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   from the issue of July 26, 2007

Campus housing in high demand


They are coming.

SUMMER COAT - Mackenzie Tillman, a summer employee in University Housing, paints around a mirror in Abel Hall on July 19...
 SUMMER COAT - Mackenzie Tillman, a summer employee in University Housing, paints around a mirror in Abel Hall on July 19. With summer conferences coming to a close, Housing employees have started preparing campus residence halls for Aug. 27 start of the academic year. Photo by Troy Fedderson/University Communications.

When doors officially open Aug. 23, a record number of UNL students will opt to live in City and East campus residence halls. Doug Zatechka, director of University Housing, said housing contract totals as of July 18 are up 328 from one year ago - although he cautioned that contract tallies traditionally shrink in the first full week of classes.

"That number is almost totally freshmen," Zatechka said. "On opening day, we are projecting, from what we know today, around 5,950 to 6,000 students living in our residence halls. That total would be the highest in university history."

Housing is already rolling to the end of a record-breaking summer conference schedule. UNL led the Big 12 Conference in beds filled per night, drawing roughly 16,000 participants to 120 conference opportunities.

Housing collects about 10 percent of its annual operating budget from summer conferences, Zatechka said.

"Summer is tougher on our employees because it doesn't have that regular schedule as the academic year," Zatechka said. "But, it is worth the extra work. Summer conferences bring in revenue that allows us to hold down room and board increases to students. The conferences are also a great opportunity to get these groups on campus and expose them what UNL has to offer."

As the summer slate closes, Housing employees are shifting gears.

"We've started getting everything prepared for the students' return," said Lavonda Alderman, a 22-year Harper Hall custodian who leads a summer conferences cleaning crew in Abel Hall. "It's going to be a lot of work, but this is what we do. We will be ready for the students."

Along with regular painting, cleaning and maintenance, workers have started setting up rooms. And, as contracts exceed room space, Housing is converting television lounges and study rooms to temporary living space, and may place students with some resident assistants.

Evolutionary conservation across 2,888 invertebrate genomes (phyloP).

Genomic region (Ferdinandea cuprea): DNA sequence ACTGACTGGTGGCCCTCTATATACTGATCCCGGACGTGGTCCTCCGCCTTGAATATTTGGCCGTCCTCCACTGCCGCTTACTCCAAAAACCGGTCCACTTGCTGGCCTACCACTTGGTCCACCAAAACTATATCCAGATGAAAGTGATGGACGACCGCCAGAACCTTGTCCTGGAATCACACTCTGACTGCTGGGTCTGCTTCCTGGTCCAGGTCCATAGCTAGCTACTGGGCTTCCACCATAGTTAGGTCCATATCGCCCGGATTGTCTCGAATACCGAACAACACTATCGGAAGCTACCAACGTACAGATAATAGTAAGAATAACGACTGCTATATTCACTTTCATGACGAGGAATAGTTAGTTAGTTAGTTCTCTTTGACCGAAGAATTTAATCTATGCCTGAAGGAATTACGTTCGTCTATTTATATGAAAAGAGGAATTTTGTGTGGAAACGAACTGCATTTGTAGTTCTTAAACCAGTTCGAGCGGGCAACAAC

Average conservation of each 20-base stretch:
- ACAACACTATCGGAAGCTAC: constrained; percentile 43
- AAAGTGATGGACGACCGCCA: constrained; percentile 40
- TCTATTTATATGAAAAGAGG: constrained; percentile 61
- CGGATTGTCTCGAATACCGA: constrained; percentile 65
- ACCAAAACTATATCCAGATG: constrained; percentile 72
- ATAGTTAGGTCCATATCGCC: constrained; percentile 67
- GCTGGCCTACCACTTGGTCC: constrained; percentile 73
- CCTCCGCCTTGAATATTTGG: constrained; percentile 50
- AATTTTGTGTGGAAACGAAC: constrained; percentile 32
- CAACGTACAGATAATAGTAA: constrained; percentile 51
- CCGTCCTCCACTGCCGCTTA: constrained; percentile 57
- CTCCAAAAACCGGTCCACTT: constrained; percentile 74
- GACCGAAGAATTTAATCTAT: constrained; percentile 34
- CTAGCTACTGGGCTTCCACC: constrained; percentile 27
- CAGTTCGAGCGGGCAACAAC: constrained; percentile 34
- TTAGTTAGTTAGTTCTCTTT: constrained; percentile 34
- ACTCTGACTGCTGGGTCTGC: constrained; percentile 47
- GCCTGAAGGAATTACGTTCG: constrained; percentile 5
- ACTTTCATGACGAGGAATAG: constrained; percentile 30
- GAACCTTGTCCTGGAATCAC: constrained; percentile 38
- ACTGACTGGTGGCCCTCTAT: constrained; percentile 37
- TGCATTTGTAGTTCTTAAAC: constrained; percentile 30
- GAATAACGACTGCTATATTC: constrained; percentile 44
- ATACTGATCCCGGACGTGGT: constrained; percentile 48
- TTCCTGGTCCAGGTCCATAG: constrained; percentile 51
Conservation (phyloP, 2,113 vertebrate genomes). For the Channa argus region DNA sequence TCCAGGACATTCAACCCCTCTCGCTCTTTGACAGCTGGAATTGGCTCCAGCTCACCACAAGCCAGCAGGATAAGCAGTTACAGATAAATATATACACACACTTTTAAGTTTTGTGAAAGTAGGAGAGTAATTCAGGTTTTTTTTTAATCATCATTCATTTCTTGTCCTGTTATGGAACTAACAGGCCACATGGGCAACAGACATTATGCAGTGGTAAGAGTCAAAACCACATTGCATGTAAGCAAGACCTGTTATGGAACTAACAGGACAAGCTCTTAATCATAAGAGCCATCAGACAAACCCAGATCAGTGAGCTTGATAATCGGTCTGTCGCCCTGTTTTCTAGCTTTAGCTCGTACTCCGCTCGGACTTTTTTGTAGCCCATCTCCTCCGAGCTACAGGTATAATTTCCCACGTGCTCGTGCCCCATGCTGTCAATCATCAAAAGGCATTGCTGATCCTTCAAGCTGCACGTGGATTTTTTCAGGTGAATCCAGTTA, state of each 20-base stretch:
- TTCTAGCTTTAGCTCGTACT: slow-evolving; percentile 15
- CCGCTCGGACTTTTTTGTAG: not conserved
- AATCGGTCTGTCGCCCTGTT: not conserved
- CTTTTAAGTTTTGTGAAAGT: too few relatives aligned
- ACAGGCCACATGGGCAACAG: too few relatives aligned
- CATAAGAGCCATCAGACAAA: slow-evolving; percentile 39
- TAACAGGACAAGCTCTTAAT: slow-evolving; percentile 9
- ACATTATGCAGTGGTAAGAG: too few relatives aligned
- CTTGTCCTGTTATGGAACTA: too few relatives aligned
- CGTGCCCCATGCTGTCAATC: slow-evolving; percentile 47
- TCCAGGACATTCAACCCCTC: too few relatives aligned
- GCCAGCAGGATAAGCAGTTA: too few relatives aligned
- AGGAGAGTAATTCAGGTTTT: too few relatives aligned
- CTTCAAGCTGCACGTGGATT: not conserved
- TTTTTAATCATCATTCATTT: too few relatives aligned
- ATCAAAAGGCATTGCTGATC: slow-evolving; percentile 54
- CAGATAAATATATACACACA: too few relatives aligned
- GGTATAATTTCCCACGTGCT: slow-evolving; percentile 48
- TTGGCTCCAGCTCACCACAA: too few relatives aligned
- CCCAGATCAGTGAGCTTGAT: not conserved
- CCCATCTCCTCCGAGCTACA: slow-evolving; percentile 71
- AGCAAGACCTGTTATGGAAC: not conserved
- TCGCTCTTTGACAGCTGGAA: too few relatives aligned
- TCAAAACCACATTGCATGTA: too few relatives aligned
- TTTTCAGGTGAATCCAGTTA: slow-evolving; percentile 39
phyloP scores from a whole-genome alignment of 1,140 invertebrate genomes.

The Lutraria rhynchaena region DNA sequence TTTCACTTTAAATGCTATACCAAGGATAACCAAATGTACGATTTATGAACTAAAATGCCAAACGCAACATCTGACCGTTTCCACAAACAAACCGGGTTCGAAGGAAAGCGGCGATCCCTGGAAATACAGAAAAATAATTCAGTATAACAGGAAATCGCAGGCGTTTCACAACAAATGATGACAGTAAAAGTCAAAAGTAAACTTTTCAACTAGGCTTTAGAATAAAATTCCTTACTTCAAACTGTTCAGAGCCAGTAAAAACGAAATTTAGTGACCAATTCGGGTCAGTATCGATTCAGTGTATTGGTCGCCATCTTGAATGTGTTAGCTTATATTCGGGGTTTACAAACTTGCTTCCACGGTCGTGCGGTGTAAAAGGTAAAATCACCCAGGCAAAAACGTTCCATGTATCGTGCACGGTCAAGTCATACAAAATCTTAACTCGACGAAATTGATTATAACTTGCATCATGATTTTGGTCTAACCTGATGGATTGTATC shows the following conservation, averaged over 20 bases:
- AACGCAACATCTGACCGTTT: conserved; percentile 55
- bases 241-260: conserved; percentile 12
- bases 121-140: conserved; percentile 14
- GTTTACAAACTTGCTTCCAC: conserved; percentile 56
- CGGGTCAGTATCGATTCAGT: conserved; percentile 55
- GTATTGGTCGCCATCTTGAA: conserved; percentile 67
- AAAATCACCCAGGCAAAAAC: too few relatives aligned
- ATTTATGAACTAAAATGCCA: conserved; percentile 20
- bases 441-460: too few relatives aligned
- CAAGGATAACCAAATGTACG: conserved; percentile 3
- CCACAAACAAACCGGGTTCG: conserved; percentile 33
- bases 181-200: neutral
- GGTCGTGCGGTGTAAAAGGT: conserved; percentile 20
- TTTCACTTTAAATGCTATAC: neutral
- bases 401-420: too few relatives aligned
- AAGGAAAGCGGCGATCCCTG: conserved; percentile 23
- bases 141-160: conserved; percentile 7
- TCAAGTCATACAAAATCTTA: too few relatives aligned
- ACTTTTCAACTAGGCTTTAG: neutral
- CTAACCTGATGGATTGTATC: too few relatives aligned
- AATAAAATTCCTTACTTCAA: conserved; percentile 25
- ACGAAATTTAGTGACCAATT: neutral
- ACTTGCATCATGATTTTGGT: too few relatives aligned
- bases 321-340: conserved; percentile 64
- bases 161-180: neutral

GETTING READY - Lavonda Alderman, a Housing custodian who leads a summer cleaning crew, prepares a phone cord following a summer...
GETTING READY - Lavonda Alderman, a Housing custodian who leads a summer cleaning crew, prepares a phone cord following a summer conference. Photo by Troy Fedderson/University Communications.


"This is something we are used to handling," Zatechka said. "I've been here 30 years and I would guess that we've opened with students in temporary housing 25 of my 30 years."

To prepare, Housing has purchased extra beds, desks, dressers and wardrobes. The new items are being used primarily in the temporary rooms. Students assigned to the temporary rooms will also have the same accessories as regular rooms - air conditioning, cable television, telephone, Internet access, and sprinkler systems. In addition, some of the converted rooms will come with sofas and TVs already in place.

"We provide the students in temporary housing pretty close to the same level of service those in regular rooms receive," Zatechka said. "The only thing students in temporary housing won't have is a window."

As regular rooms open during the fall semester, Housing will move those in temporary housing to a permanent space.

"Last year, about 30 percent of the students living in the lounges did not want to move out," Zatechka said. "We gave them until the second semester to make their moves."

The growing demand for on campus living space has prompted university officials to start looking at the construction of a new residence hall.

Zatechka said university officials started discussing the construction of a 300- to 400-bed hall, featuring suite-type rooms, in June. The projected site is on the northeast corner of 17th and R streets.

The new hall would not be open until fall 2010.

"This is just exploratory and is not something we are 100 percent committed to yet," Zatechka said. "We've just begun to determine if it is something we can do on this site.

"We just need to determine if the demand for housing is something that will continue in the future."

Defining space

• To help accommodate a projected record number of students living on campus, Housing is converting TV lounges and study rooms into temporary living space.

• To save room for new freshmen, Housing stopped accepting contracts from transfer students seven weeks ago.

• Housing is also discussing the construction of a new residence hall to be finished by 2010.



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